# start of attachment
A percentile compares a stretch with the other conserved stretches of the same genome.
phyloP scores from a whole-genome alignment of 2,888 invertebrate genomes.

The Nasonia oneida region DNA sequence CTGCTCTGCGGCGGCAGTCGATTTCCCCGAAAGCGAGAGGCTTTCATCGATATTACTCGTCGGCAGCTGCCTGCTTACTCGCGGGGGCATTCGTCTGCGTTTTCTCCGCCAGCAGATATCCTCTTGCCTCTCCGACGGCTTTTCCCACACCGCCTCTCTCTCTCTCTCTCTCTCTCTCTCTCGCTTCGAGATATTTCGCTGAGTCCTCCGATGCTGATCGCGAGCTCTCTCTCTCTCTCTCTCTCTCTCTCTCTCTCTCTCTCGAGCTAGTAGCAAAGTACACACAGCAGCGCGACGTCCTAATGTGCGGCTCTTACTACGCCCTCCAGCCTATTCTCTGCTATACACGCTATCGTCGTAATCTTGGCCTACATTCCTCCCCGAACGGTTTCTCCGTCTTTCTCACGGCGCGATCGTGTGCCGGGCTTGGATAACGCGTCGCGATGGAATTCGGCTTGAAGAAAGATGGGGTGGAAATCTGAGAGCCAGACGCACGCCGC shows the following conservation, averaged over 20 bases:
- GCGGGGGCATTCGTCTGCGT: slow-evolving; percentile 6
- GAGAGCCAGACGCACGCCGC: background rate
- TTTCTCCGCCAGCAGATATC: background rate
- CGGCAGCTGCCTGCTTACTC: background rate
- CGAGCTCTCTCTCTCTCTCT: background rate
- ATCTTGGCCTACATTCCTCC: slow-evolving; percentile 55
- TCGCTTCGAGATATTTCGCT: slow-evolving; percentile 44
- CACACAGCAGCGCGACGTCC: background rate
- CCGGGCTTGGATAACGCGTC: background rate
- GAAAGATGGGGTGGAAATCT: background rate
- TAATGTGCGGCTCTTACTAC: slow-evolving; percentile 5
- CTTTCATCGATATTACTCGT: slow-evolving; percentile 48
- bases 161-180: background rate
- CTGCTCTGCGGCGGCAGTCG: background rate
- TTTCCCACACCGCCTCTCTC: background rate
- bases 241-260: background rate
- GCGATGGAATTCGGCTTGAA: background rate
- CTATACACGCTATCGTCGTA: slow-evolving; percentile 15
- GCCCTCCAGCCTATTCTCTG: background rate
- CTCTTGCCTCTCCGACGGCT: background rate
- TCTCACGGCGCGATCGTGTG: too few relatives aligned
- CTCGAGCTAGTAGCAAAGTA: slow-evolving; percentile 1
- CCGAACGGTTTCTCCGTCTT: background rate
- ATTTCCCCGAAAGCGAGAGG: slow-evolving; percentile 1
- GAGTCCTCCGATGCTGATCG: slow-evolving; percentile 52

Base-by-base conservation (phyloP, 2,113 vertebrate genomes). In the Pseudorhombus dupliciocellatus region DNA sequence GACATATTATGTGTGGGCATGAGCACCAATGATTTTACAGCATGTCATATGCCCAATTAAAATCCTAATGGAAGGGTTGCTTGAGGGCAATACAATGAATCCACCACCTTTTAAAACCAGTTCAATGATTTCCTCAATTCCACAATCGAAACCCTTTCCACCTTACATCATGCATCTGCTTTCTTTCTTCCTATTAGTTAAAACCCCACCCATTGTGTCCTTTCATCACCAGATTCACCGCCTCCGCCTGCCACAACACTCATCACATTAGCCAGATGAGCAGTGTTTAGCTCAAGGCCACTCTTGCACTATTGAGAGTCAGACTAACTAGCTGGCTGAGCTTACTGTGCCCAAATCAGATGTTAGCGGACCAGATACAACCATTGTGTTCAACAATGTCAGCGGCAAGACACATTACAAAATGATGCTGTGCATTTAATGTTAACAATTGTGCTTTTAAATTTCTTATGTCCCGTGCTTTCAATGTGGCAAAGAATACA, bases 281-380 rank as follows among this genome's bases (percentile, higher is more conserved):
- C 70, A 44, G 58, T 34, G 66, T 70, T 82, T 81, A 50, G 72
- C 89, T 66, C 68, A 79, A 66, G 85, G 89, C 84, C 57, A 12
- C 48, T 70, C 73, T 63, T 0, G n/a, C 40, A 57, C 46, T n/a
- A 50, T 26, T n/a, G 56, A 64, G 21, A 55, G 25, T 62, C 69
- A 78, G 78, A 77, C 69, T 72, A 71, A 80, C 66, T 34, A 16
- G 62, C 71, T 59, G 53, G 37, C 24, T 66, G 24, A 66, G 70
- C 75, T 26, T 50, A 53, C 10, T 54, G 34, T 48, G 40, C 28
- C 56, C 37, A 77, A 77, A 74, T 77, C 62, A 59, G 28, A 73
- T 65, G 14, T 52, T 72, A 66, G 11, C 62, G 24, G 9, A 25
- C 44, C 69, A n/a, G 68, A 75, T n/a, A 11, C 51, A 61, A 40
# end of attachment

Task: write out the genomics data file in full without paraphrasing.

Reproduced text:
A percentile compares a stretch with the other conserved stretches of the same genome.
phyloP scores from a whole-genome alignment of 2,888 invertebrate genomes.

The Nasonia oneida region DNA sequence CTGCTCTGCGGCGGCAGTCGATTTCCCCGAAAGCGAGAGGCTTTCATCGATATTACTCGTCGGCAGCTGCCTGCTTACTCGCGGGGGCATTCGTCTGCGTTTTCTCCGCCAGCAGATATCCTCTTGCCTCTCCGACGGCTTTTCCCACACCGCCTCTCTCTCTCTCTCTCTCTCTCTCTCTCGCTTCGAGATATTTCGCTGAGTCCTCCGATGCTGATCGCGAGCTCTCTCTCTCTCTCTCTCTCTCTCTCTCTCTCTCTCTCGAGCTAGTAGCAAAGTACACACAGCAGCGCGACGTCCTAATGTGCGGCTCTTACTACGCCCTCCAGCCTATTCTCTGCTATACACGCTATCGTCGTAATCTTGGCCTACATTCCTCCCCGAACGGTTTCTCCGTCTTTCTCACGGCGCGATCGTGTGCCGGGCTTGGATAACGCGTCGCGATGGAATTCGGCTTGAAGAAAGATGGGGTGGAAATCTGAGAGCCAGACGCACGCCGC shows the following conservation, averaged over 20 bases:
- GCGGGGGCATTCGTCTGCGT: slow-evolving; percentile 6
- GAGAGCCAGACGCACGCCGC: background rate
- TTTCTCCGCCAGCAGATATC: background rate
- CGGCAGCTGCCTGCTTACTC: background rate
- CGAGCTCTCTCTCTCTCTCT: background rate
- ATCTTGGCCTACATTCCTCC: slow-evolving; percentile 55
- TCGCTTCGAGATATTTCGCT: slow-evolving; percentile 44
- CACACAGCAGCGCGACGTCC: background rate
- CCGGGCTTGGATAACGCGTC: background rate
- GAAAGATGGGGTGGAAATCT: background rate
- TAATGTGCGGCTCTTACTAC: slow-evolving; percentile 5
- CTTTCATCGATATTACTCGT: slow-evolving; percentile 48
- bases 161-180: background rate
- CTGCTCTGCGGCGGCAGTCG: background rate
- TTTCCCACACCGCCTCTCTC: background rate
- bases 241-260: background rate
- GCGATGGAATTCGGCTTGAA: background rate
- CTATACACGCTATCGTCGTA: slow-evolving; percentile 15
- GCCCTCCAGCCTATTCTCTG: background rate
- CTCTTGCCTCTCCGACGGCT: background rate
- TCTCACGGCGCGATCGTGTG: too few relatives aligned
- CTCGAGCTAGTAGCAAAGTA: slow-evolving; percentile 1
- CCGAACGGTTTCTCCGTCTT: background rate
- ATTTCCCCGAAAGCGAGAGG: slow-evolving; percentile 1
- GAGTCCTCCGATGCTGATCG: slow-evolving; percentile 52

Base-by-base conservation (phyloP, 2,113 vertebrate genomes). In the Pseudorhombus dupliciocellatus region DNA sequence GACATATTATGTGTGGGCATGAGCACCAATGATTTTACAGCATGTCATATGCCCAATTAAAATCCTAATGGAAGGGTTGCTTGAGGGCAATACAATGAATCCACCACCTTTTAAAACCAGTTCAATGATTTCCTCAATTCCACAATCGAAACCCTTTCCACCTTACATCATGCATCTGCTTTCTTTCTTCCTATTAGTTAAAACCCCACCCATTGTGTCCTTTCATCACCAGATTCACCGCCTCCGCCTGCCACAACACTCATCACATTAGCCAGATGAGCAGTGTTTAGCTCAAGGCCACTCTTGCACTATTGAGAGTCAGACTAACTAGCTGGCTGAGCTTACTGTGCCCAAATCAGATGTTAGCGGACCAGATACAACCATTGTGTTCAACAATGTCAGCGGCAAGACACATTACAAAATGATGCTGTGCATTTAATGTTAACAATTGTGCTTTTAAATTTCTTATGTCCCGTGCTTTCAATGTGGCAAAGAATACA, bases 281-380 rank as follows among this genome's bases (percentile, higher is more conserved):
- C 70, A 44, G 58, T 34, G 66, T 70, T 82, T 81, A 50, G 72
- C 89, T 66, C 68, A 79, A 66, G 85, G 89, C 84, C 57, A 12
- C 48, T 70, C 73, T 63, T 0, G n/a, C 40, A 57, C 46, T n/a
- A 50, T 26, T n/a, G 56, A 64, G 21, A 55, G 25, T 62, C 69
- A 78, G 78, A 77, C 69, T 72, A 71, A 80, C 66, T 34, A 16
- G 62, C 71, T 59, G 53, G 37, C 24, T 66, G 24, A 66, G 70
- C 75, T 26, T 50, A 53, C 10, T 54, G 34, T 48, G 40, C 28
- C 56, C 37, A 77, A 77, A 74, T 77, C 62, A 59, G 28, A 73
- T 65, G 14, T 52, T 72, A 66, G 11, C 62, G 24, G 9, A 25
- C 44, C 69, A n/a, G 68, A 75, T n/a, A 11, C 51, A 61, A 40